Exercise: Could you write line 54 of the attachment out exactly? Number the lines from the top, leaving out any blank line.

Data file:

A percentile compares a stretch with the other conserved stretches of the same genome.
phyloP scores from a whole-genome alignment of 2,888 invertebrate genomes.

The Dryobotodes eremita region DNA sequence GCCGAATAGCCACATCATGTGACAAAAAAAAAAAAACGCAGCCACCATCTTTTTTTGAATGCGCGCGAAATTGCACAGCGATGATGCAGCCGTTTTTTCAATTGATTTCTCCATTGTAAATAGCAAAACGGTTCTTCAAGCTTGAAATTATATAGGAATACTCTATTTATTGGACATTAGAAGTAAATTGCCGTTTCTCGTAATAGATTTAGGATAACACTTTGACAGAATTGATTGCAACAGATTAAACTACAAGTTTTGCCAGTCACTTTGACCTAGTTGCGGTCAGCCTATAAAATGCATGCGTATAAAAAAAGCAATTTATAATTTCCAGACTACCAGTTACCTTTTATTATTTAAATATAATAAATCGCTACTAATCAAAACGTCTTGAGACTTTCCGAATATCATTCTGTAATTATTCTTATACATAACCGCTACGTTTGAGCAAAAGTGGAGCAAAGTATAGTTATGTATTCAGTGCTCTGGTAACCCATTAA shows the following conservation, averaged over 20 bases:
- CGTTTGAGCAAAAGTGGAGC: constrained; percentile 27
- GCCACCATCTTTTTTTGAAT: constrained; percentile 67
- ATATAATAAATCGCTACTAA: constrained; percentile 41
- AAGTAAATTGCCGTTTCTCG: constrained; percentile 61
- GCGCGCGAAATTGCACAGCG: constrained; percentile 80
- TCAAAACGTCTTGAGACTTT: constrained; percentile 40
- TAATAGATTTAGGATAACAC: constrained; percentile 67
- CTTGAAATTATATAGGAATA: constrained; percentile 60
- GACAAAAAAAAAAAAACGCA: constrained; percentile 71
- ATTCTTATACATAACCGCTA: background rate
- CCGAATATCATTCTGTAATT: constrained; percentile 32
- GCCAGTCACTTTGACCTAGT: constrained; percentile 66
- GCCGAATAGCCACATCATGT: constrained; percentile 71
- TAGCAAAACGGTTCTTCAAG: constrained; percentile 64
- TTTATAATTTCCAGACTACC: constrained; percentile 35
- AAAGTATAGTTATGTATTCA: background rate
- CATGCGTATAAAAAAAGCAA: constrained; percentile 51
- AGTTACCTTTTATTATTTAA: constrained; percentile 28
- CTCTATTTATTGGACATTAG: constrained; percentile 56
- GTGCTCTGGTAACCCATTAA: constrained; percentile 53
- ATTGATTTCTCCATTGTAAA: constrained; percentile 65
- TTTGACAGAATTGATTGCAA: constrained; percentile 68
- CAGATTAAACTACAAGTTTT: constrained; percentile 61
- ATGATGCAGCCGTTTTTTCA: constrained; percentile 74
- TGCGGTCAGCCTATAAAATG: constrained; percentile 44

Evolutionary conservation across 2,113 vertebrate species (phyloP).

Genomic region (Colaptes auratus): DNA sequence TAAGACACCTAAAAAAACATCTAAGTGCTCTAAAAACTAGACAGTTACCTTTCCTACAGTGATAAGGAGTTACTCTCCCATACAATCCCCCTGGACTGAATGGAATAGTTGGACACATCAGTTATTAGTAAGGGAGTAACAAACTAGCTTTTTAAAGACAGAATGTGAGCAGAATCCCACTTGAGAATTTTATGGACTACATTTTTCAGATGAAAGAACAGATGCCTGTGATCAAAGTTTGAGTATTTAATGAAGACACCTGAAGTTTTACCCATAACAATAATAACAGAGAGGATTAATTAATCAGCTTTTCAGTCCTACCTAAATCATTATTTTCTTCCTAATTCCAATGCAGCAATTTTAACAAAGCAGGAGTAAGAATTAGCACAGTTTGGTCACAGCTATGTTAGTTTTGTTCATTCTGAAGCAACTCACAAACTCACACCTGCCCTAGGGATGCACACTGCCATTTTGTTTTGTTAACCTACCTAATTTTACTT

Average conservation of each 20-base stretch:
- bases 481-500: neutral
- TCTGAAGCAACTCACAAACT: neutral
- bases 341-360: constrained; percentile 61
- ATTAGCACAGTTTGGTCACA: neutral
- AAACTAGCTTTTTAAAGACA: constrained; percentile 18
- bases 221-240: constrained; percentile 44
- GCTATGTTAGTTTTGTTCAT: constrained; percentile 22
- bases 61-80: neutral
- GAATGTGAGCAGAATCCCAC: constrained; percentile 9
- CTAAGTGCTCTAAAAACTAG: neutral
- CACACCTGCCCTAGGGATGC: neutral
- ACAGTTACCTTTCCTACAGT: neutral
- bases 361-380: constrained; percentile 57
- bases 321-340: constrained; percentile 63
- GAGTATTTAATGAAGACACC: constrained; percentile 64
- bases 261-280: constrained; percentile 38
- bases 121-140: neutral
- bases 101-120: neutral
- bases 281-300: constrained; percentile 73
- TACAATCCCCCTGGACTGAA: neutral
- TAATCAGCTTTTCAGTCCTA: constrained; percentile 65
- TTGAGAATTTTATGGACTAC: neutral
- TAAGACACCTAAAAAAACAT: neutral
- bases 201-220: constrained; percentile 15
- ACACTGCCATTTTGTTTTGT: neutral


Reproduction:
- TAAGACACCTAAAAAAACAT: neutral